A willow leaf ficus to help me get back into the game

I’m starting small.
How’s this?
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I’m outside and working on trees again.
Well, one small tree, to begin with.
It’s a willow leaf ficus (ficus salicaria or nerifolia, salicaria etc..) I’ve had for about ten years or so. When I got it it had maybe half the girth it does now.
I need to remove the wire and do some trimming.
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If’n you look real close, you’ll see some wire biting.
Perfecto! Just enough.
Let’s take a look at the nebari (root spread) and I’ll rant a little about trends and fashion.
Here’s my humble trees nebari.
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Now, except for one root, I like the nebari. It’s natural looking with roots radiating the full 360 degrees around the trunk. They’re not artificially uniform either.
Now (here’s where I might get in trouble) this is a pic by my friend, Mark Fields, an excellent bonsai artist and teacher who is in Japan as we speak.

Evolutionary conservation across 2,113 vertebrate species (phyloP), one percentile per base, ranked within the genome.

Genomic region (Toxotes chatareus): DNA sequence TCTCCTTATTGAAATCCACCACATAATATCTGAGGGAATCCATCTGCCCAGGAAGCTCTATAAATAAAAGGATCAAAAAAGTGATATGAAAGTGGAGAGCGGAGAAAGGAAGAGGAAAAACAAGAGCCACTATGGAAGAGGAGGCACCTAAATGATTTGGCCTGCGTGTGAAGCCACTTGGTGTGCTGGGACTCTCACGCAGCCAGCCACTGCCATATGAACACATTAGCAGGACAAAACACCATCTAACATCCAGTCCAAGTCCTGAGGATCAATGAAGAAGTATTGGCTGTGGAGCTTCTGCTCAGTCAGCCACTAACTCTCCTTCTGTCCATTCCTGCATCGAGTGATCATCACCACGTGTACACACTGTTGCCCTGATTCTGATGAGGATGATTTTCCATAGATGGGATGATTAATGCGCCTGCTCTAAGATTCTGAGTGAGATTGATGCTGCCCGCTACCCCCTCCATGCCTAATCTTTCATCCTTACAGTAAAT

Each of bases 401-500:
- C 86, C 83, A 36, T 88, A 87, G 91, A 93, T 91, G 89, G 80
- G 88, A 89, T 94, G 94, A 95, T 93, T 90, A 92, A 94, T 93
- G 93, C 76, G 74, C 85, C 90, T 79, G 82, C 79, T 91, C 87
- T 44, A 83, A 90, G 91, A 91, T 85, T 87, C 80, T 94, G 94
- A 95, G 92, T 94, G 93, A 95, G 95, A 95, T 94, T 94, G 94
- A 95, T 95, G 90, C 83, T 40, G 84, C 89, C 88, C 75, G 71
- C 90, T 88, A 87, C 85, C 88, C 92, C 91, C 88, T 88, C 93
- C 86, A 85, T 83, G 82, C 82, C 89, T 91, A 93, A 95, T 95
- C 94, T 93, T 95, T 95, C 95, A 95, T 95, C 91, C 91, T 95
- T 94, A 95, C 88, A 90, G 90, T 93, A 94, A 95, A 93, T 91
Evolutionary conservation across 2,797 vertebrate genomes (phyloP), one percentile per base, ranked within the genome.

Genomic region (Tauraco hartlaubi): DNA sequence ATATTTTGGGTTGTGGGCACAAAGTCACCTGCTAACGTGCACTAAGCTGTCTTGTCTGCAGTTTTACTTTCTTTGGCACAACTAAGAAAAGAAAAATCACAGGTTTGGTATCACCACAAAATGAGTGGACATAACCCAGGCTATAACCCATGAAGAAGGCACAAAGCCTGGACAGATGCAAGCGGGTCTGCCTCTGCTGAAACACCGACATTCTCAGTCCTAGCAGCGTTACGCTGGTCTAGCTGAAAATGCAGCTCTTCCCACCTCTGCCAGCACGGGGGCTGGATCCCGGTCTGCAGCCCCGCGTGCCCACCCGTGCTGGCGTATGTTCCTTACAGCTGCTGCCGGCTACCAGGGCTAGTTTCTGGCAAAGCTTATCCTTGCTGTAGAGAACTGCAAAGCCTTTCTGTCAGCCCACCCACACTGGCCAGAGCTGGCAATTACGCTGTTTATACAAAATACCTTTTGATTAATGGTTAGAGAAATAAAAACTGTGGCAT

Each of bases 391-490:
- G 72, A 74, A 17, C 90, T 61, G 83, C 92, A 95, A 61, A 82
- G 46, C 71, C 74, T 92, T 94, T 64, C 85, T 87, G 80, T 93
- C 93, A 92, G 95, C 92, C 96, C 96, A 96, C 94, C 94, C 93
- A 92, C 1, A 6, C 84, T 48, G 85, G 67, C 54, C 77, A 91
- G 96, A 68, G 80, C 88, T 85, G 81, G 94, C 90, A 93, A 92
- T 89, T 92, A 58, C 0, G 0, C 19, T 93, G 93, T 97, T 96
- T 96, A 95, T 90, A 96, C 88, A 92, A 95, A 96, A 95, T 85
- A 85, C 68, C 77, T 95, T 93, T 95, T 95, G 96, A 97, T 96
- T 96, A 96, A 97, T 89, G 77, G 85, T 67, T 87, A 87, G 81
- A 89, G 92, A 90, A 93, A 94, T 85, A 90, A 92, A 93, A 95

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It seems that this “look” is becoming fashionable, kinda like how high waisted shorts on women are coming into style.
Here’s a close up.
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It doesn’t look very natural to me. In fact, it looks like poured concrete or melted plastic. The purpose of the nebari is to make the tree appear to be grabbing or clutching strongly into the earth. To give the tree stability.
This melted look, to me, makes the tree appear to be made of clay and someone splattered it onto the ground. It’s the opposite of strength and stability. It looks like it could fall over at any moment.
In fact, if this were a real tree in the ground and a tree surgeon (they call them arborists nowadays) were to look at it they’d say that the tree was unhealthy and in danger of falling over because the soil it is growing in is too shallow and the roots don’t go deep enough. Dare I say it but, an exaggerated and even grotesque looking root system like this one is glorifying an example of an unhealthy tree just waiting for a violent enough windstorm to knock it over.